As an option you can set up an emergency power system (EPS) to help you cope with power cuts. There are three main options:
- A single socket on the storage system to allow you to plug in whatever is most useful such as to keep your smart phones and LED torches charged. Keep your router plugged in so you keep internet connectivity.
- A specific ring main could be kept powered. This could protect your fridge and freezer, or allow you to use your gas cooker and central heating, and power some lights. This option would require some additional wiring work.
- You want to power your whole house. In this case we would design a system with sufficient power and storage for this to be a realistic option.
Imagine a bath full of water. The volume of water is like the amount of stored energy (the kWh). Now imagine a tap is opened and the water flows out. The speed that it flows out is like the power (kW). The water (energy) will pour out of a big tap, but only trickle out of a tiny tap.
For your home system, you want power sufficient to run real world equipment (a big enough ‘tap’). For example, a kettle typically uses 2 kW for a few minutes. If your battery can deliver a power output at 2kW or above then it will all come from your cheap stored energy (the PowerBanx X range can output up to 3 kW).
Batteries are usually warranted for a certain number of cycles over their lifetime. A ‘cycle’ means a full discharge / recharge cycle. If you only partially drain the battery before recharging it this would count as a partial cycle. The number of cycles multiplied by the usable capacity gives the total energy that will be available to you over the life of the battery and that is warranted by the manufacturer. Good quality batteries will keep working well beyond their warranty.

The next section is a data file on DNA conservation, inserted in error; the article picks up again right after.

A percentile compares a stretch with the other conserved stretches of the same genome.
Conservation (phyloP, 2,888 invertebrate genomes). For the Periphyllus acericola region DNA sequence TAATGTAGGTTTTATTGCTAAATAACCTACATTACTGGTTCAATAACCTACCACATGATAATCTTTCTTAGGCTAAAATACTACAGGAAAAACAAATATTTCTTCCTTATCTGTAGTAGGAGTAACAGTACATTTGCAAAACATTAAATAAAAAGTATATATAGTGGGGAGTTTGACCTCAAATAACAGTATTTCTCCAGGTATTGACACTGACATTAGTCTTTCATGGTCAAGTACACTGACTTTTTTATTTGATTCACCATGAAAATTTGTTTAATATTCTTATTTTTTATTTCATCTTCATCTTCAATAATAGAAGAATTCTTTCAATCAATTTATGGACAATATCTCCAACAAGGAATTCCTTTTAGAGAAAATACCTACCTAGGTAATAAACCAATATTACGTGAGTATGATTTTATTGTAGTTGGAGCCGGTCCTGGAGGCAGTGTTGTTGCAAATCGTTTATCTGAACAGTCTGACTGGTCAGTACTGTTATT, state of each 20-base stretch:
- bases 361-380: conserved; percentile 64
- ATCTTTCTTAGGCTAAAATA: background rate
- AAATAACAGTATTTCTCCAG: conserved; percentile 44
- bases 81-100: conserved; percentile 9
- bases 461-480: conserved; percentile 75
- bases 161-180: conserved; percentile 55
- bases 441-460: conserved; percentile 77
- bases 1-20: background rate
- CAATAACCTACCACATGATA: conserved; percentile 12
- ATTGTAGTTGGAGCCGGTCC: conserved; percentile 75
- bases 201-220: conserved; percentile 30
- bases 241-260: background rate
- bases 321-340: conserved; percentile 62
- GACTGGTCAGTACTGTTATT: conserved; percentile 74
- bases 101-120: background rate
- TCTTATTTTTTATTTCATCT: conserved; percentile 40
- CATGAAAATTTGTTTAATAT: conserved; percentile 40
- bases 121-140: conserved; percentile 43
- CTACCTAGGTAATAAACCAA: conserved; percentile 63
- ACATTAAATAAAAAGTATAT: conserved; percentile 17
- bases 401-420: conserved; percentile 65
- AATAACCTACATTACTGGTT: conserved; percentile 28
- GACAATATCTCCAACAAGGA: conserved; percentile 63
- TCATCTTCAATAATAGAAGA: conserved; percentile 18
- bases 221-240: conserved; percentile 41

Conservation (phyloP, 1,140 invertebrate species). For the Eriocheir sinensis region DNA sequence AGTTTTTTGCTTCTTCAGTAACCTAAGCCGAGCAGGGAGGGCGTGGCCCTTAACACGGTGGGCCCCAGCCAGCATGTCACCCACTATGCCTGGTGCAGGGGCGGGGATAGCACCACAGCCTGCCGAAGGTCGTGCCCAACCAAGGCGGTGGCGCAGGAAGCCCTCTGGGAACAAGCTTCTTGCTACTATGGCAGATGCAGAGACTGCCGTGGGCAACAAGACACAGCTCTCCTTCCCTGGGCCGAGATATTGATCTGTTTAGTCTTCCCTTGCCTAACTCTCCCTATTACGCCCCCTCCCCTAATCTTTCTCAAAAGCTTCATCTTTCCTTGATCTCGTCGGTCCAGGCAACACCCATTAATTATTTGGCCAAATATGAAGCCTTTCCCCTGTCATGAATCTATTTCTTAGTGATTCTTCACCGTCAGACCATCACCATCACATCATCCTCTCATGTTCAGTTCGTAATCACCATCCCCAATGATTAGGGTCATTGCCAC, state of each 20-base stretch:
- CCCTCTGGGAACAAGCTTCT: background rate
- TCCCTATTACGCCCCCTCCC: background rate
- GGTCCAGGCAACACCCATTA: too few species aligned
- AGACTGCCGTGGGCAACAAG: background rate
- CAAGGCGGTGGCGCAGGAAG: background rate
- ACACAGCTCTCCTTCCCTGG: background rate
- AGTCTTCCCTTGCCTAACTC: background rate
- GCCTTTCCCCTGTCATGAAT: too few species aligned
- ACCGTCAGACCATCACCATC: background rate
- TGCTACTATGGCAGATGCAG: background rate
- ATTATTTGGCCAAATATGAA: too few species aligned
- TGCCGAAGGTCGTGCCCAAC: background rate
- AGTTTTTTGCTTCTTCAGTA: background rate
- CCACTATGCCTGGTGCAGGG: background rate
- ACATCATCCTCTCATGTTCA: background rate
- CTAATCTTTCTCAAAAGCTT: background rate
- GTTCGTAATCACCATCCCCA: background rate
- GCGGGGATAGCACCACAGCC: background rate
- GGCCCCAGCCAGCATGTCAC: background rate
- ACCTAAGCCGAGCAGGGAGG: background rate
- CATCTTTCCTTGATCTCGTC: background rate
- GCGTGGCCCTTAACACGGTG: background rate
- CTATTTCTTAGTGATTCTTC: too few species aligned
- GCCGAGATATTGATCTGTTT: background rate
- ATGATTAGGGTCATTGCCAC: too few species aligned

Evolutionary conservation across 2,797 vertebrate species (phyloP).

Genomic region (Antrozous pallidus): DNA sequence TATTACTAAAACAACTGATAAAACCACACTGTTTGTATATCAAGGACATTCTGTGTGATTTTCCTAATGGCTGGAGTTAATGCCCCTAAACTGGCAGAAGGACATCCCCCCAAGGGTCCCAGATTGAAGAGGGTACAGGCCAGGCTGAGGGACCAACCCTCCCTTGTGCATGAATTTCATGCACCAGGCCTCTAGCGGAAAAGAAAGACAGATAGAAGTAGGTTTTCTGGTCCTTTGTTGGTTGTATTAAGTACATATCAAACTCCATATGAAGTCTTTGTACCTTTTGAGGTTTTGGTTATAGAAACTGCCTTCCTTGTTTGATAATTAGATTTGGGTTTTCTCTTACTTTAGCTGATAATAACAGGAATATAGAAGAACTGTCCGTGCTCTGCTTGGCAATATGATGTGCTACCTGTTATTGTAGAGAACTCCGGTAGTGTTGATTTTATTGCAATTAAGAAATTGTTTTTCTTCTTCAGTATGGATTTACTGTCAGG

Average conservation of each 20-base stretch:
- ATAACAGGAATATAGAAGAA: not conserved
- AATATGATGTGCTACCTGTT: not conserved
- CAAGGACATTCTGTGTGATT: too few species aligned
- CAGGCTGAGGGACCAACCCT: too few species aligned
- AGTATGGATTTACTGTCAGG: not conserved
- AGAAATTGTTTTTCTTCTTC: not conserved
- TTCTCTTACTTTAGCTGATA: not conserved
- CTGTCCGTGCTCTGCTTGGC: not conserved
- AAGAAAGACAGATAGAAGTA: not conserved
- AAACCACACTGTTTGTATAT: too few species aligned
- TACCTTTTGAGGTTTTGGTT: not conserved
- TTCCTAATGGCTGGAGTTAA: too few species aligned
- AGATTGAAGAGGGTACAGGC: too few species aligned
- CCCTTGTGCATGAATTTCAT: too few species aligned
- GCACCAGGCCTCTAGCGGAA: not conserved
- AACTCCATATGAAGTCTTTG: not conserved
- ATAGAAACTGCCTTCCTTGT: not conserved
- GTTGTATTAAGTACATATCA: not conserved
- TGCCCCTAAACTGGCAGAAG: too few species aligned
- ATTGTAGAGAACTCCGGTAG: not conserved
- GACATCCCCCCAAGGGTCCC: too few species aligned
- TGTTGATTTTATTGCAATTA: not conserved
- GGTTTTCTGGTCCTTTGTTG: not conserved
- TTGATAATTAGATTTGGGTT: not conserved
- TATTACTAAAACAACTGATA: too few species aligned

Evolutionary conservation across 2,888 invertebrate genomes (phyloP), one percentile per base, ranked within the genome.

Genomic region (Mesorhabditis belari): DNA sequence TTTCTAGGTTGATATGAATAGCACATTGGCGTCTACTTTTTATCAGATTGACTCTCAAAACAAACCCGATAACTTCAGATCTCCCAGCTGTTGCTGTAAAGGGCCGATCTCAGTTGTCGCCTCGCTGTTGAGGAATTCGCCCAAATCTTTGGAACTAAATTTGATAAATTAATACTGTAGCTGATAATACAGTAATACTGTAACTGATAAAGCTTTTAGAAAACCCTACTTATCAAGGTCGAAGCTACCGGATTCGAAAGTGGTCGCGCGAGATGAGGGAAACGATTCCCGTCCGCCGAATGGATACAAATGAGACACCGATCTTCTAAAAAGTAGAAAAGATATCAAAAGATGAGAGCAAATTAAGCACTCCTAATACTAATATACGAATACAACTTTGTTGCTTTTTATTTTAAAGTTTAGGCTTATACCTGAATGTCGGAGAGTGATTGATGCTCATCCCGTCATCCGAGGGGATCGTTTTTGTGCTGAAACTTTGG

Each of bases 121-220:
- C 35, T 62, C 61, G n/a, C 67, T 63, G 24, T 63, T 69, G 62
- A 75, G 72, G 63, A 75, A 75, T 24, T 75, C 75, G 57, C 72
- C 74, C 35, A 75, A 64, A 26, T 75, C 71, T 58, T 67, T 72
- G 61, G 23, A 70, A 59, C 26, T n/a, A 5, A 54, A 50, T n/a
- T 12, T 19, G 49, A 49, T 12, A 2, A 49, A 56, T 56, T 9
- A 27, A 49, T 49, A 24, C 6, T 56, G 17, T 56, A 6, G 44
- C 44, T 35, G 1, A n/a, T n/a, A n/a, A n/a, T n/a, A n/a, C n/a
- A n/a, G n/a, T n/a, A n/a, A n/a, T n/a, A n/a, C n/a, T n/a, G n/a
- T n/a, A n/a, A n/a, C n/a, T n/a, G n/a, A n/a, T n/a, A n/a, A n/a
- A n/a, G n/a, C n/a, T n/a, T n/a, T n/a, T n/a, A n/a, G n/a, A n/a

To avoid damage, most batteries are never drained completely (there are exceptions to this). Our systems allow the drain level to be set to ensure your battery life is maximised. The usable capacity is how much of your total battery capacity is available to use when the battery is fully charged.
Batteries store energy measured as kWh (this is the ‘kiloWatt hour’ – exactly the same as the ‘unit’ of electricity in your electricity bill). To imagine what it means, consider a typical electric fan heater rated at 1 kW. If you have a 5 kWh battery, it could run that 1 kW heater for 5 hours.
The most versatile is an electrical battery that stores surplus or cheap electricity and makes it available to you when it is most needed.
A lower cost alternative to an electrical battery is a thermal battery. This uses a solar diverter to send excess Solar to your immersion heater to give you free hot water.
Not long. Typically within 2 weeks of receiving your deposit, but we will always make sure it is at a time to suit you.
For some systems we must get approval from your DNO (Distribution Network Operator) who need to understand if high energy sources are being added to the grid. This typically takes from 4 to 8 weeks, but as soon as approval is achieved, we install within two weeks.
This doesn’t affect any of your normal consumer protections, including the 14 day cooling off period.
This is a win-win for you. We connect our battery systems after the generation meter, in compliance with OFGEM rules, so your FIT readings and payments are unaffected, even though you keep the energy for yourself.
Not always, but the savings are best when you have solar panels installed.
Your battery takes advantage of both solar and the Economy 7* cheap overnight tariff. For the battery only case, the more electricity you use, the more cost effective it is, so it is particularly suitable for large domestic or commercial situations.
Store your day-time generated Solar electricity to use at night, and still get your FIT subsidy paid.
Store cheap night-time energy for use during the day when it costs more.
Be protected against power cuts with your very own emergency power supply. Did you know that gas central heating won’t work in a power cut?!
Watch video for more information https://youtu.be/KtvJqN3wQrU